Squamous Cell Carcinoma of the Nail Bed in a Centenarian: A Rare Case Report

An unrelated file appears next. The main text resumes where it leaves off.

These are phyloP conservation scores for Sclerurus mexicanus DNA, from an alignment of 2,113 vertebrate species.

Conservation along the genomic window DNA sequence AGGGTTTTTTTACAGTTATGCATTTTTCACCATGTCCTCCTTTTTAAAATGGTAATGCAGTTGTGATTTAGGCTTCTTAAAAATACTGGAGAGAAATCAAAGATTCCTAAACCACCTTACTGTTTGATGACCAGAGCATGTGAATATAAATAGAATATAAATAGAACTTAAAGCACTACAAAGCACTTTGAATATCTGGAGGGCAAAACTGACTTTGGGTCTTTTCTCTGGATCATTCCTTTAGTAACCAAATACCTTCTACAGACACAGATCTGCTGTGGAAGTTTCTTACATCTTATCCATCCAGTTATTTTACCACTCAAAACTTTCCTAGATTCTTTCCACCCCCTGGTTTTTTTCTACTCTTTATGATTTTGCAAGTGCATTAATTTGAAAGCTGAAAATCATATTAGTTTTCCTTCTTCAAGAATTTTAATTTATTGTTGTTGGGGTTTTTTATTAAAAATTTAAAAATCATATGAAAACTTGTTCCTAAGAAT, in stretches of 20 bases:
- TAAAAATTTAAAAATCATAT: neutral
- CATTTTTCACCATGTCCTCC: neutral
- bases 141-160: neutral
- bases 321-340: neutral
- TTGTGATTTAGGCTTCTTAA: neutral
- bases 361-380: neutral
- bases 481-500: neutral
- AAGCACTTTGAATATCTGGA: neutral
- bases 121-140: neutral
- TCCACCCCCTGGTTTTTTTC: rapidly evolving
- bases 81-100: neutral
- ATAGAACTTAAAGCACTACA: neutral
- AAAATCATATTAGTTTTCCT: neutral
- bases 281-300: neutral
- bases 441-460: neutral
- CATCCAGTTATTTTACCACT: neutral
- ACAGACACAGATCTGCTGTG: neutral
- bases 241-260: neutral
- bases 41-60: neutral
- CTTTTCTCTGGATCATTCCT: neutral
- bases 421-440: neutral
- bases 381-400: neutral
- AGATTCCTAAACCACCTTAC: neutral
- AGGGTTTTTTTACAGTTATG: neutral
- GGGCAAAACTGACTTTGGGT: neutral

A 103-year-old female, with a history of hypertension, presented with a 6-month history of a progressive, ulcerative growth on her left thumb following trauma and subsequent nail excision. The lesion, originating from the nail bed, exhibited no discharge, bleeding, or pain but was associated with a foul smell and restricted thumb movement. Despite the absence of systemic symptoms, the growth's insidious nature and physical examination findings prompted urgent surgical intervention. The patient underwent a successful excision of the affected thumb, including metacarpal bone removal under local anesthesia. Histopathological examination confirmed well-differentiated squamous cell carcinoma (SCC). Postoperative recovery was uneventful, with the patient being discharged on postoperative day 1 and showing no signs of infection or complications at a 10-day follow-up. This case underscores the importance of considering SCC in persistent, non-healing wounds of the nail bed in geriatric patients, highlighting the challenges in diagnosis and the necessity for prompt surgical management to prevent disease progression.

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